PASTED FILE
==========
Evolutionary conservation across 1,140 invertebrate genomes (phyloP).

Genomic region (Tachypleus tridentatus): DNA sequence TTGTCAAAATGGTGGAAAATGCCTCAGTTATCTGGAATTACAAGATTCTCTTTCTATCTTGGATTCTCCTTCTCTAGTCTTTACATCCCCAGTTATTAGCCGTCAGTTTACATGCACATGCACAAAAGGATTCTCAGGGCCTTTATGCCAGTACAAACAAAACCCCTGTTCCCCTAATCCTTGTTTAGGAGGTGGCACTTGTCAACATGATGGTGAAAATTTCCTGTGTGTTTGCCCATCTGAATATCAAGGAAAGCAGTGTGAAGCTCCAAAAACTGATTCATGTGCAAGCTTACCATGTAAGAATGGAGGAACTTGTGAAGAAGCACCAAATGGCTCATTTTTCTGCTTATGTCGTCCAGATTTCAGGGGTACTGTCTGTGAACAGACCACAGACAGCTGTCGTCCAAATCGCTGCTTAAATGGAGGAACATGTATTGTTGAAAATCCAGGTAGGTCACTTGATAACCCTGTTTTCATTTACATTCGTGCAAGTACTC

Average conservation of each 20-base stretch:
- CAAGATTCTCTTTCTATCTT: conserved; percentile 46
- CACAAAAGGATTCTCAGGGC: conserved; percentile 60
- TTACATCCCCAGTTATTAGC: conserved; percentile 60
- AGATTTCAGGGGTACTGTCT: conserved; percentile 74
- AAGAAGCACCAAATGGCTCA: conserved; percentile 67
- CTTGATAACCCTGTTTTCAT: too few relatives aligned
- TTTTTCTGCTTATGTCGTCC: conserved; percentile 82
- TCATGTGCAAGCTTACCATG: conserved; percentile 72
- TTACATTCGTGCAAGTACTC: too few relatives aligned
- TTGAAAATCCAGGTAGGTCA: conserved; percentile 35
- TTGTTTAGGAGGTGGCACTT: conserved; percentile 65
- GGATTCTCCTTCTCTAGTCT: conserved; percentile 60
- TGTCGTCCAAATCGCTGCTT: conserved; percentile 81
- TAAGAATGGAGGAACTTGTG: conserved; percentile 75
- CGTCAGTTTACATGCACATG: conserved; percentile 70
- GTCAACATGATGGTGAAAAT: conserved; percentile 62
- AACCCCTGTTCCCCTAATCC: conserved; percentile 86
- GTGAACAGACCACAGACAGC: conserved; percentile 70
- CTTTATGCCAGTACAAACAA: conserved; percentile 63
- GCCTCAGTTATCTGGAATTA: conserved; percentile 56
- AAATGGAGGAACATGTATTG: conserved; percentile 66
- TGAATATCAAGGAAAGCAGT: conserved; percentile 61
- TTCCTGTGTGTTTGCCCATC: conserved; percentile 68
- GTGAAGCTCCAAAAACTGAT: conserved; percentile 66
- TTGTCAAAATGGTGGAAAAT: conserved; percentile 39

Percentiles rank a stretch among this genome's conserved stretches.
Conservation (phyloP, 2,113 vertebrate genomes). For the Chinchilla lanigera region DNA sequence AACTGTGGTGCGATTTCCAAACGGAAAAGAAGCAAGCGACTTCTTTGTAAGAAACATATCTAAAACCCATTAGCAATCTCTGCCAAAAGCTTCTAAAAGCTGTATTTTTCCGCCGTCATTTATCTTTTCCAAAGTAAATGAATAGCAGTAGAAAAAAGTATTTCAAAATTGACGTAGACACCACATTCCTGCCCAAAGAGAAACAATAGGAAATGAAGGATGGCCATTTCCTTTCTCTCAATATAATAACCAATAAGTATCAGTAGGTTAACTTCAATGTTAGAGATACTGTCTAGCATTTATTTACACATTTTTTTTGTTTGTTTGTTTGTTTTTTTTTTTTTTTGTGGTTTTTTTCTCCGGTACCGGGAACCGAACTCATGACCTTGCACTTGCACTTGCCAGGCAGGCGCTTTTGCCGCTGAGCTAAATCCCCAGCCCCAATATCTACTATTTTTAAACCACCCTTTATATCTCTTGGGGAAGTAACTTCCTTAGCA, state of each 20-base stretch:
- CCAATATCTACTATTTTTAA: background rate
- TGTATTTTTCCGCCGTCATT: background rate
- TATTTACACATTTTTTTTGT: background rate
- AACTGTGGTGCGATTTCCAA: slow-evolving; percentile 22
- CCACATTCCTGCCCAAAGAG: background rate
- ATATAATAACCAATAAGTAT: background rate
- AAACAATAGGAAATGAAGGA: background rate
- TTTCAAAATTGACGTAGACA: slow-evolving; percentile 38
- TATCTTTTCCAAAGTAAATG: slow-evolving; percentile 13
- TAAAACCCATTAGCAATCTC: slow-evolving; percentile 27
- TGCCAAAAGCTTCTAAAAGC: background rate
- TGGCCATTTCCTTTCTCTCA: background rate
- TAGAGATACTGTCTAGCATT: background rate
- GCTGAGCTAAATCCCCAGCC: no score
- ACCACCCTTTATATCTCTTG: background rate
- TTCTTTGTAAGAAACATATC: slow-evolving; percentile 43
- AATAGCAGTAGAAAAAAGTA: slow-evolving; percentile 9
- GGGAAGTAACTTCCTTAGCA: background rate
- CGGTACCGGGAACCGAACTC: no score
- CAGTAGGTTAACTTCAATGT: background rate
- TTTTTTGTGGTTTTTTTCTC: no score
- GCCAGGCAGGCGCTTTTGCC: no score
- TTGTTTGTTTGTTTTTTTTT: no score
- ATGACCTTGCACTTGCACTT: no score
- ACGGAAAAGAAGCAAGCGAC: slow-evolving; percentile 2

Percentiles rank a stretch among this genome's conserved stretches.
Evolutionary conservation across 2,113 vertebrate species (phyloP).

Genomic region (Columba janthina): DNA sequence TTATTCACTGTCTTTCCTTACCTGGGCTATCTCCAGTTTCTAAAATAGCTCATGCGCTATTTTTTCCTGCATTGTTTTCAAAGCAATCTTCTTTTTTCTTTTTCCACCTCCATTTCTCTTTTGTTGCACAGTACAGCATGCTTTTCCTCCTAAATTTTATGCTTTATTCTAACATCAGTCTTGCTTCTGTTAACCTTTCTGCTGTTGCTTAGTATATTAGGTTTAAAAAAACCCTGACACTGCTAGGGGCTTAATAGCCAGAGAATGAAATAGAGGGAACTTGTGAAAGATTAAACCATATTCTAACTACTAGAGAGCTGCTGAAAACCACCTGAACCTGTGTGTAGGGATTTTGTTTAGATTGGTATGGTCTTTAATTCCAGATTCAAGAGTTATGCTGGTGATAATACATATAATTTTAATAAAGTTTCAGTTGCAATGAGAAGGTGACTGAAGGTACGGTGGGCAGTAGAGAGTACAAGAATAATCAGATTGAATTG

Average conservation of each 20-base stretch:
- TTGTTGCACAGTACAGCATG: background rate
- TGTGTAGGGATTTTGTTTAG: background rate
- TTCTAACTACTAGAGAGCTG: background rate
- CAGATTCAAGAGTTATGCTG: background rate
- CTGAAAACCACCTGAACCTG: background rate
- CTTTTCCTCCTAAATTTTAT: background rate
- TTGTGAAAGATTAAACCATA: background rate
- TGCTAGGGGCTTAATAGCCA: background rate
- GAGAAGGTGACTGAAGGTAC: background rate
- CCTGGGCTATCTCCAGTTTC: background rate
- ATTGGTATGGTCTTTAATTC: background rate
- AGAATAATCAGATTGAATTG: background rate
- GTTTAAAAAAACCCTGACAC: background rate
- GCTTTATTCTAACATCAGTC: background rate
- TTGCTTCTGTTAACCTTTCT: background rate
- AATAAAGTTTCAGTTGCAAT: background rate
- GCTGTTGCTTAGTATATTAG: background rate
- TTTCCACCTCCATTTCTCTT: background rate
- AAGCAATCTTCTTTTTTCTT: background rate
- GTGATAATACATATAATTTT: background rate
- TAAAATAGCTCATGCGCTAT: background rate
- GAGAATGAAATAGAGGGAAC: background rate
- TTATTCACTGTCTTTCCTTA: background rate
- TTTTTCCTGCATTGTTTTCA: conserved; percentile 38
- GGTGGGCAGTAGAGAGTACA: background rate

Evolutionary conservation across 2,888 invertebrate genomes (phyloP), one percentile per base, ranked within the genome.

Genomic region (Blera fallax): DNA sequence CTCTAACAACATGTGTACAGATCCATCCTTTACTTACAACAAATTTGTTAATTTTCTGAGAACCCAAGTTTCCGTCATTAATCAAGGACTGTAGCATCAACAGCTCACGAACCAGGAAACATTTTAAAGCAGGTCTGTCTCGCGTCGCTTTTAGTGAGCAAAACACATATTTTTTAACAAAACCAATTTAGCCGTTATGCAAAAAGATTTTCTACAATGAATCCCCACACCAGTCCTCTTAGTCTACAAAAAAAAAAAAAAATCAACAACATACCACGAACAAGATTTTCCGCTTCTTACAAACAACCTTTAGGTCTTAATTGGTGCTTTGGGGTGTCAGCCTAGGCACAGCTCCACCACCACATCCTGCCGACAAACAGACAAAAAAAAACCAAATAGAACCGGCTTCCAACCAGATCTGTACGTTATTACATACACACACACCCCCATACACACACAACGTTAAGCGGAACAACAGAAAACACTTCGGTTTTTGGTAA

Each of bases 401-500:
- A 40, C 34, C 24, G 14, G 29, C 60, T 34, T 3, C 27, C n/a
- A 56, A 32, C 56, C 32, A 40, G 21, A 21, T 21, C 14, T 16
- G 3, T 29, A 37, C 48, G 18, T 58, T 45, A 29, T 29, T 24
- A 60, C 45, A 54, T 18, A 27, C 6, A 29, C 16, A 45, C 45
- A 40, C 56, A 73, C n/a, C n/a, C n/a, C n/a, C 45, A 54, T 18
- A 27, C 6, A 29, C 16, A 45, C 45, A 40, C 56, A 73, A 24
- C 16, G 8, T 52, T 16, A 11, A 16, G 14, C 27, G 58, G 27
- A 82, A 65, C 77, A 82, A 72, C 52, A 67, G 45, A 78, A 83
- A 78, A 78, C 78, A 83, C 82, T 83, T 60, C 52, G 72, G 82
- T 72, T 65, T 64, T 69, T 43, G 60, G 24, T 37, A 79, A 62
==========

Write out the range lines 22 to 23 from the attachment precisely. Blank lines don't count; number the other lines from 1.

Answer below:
- CTTTATGCCAGTACAAACAA: conserved; percentile 63
- GCCTCAGTTATCTGGAATTA: conserved; percentile 56